God, I love being an artist!

Saturday, September 12, 2015

Discovering the Impressionists of Paul Durand-Ruel

Yesterday, I went up to Philadelphia Museum of Art with my friend, Eileen.  We went to see the special show that is there on the Impressionists.  I can't tell you how beautiful this show was.  It's a MUST SEE.  But the story behind the show is even more compelling.  It all starts with an art dealer named Paul Durand-Ruel, an art dealer in Paris beginning in the 1870's.  He saw the work of Monet, Renoir, Degas, Manet, Pissaro , an although they were untested artists,  he loved what he saw.  The critics at the time absolutely hated their art.  But Paul Durand-Ruel believed in them.  He bought their art work and turned around and sold it for double what he paid.  He promoted them and introduced their new style of painting to the public.  He moved the Impressionists from the margins of being unknown to international fame.  He built an audience that also grew to love their work, and many of them were Americans.  It's probably why the American art museums have so many of the impressionists' paintings.  I doubt we would even know who Renoir or Monet was if it hadn't been for Paul Durand-Ruel.  He was a visionary.

It made me realize that most artists, no matter how good they are, may not ever be "discovered" because they are not promoted.  I know lots of great artists, but like me, they just paint and paint and enjoy the process and the occasional sale.  Artists paint because they love the process:  the formation of an idea, the designing of the composition, the putting on of the paint, the adjustments and readjustments to make the painting the way you envision until the piece reaches  it's final conclusion. Some pieces turn out better than others.  Some of them seem to paint themselves and others you really have to struggle with.  But it comes from a love of the process that you just can't quit.
A Series of Dancers by Renoir
The Ballet Class by Degas

Friday, September 4, 2015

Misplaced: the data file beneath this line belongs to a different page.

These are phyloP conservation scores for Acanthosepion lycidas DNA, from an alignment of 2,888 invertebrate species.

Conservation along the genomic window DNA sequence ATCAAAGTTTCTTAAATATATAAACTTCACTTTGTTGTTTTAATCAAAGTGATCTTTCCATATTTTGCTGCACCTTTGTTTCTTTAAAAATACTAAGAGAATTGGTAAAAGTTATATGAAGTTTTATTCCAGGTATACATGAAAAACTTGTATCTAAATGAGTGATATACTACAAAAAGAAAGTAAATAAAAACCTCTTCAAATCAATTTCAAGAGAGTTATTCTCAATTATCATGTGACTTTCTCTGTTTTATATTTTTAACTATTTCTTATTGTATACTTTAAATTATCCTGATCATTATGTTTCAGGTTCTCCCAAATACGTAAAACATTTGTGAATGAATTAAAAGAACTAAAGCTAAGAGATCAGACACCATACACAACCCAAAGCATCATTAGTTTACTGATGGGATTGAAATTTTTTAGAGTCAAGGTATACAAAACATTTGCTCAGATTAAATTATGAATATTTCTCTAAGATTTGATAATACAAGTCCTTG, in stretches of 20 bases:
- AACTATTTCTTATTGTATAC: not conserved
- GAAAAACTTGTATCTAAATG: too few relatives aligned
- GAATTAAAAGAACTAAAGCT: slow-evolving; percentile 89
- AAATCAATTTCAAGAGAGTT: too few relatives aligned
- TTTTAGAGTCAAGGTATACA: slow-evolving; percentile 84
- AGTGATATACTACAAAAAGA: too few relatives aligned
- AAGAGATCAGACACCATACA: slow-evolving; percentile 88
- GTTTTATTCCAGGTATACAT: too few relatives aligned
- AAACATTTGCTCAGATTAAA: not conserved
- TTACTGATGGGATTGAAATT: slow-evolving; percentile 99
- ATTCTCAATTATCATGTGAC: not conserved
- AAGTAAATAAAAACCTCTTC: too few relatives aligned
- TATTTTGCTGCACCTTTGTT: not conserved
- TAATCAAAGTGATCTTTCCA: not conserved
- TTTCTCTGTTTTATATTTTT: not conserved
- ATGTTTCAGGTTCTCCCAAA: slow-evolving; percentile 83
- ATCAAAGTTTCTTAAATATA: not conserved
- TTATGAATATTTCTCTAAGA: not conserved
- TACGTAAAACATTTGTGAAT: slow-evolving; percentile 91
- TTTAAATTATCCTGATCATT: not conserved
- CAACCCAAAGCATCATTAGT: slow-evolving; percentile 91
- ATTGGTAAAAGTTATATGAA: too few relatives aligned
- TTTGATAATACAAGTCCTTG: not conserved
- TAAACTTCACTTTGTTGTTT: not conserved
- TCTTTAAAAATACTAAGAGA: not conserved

Sun Kissed

Sun Kissed
by Jane McElvany Coonce
This is a portrait of an artist I know. She is a very dramatic person, and I asked her if I could do her portrait.  She said yes.

I started the piece this spring. Then I put it down as I got ready to teach on the cruise ship.  It was about 3/4 of the way done, and I needed to sit down and finish it.  So that's what I did this week.

This was a painting that had a lot of detail.  The hat in itself took a lot of time. The face had the added challenge of all the sun light dots coming through the hat and hitting the face. But it was also a painting that I really enjoyed doing.  (Not all paintings are fun!)

I'm also trying to get better at naming paintings.  Diane Tesler has been giving me guidance.  I'm trying to become better at naming paintings which is an art form in itself.  So what do you think of the title "Sun Kissed". Can you think of a better one?  I'd love to hear your suggestions.

Tuesday, September 1, 2015

Early Morning Commute

Early Morning Commute
by Jane McElvany Coonce

This is my first attempt at using the techniques I learned from the Frank Eber workshop.  I took the class last May and really haven't had time to practice what I learned.  But I love Frank's work and am determined to practice the technique that he taught. It's a very wet into wet technique that has about 3 or 4 steps.  It's also a very nerve racking technique.  After you draw your subject matter on the paper, you mix up a big puddle of your light background color and begin putting it on dry paper, leaving a bead as you stroke across the paper.  You keep the bead moving down the paper so that you don't end up with a hard line.  You can't stop and answer the phone, and you have to plan where you are going to leave the white of the paper without using mask. You have to make sure the bead doesn't go into your white areas.  It's very stressful.  After that layer dries, you go back into it and build up the next darkest part of the painting.  I learned a lot by doing this piece, and I'm sure the more I do, the less stressful it will be.   I started this one a while ago but finally finished it this week.  I've got another painting, a portrait,  I started eons ago that I'm almost finished with and I'll post that next.
 Let me know what you think.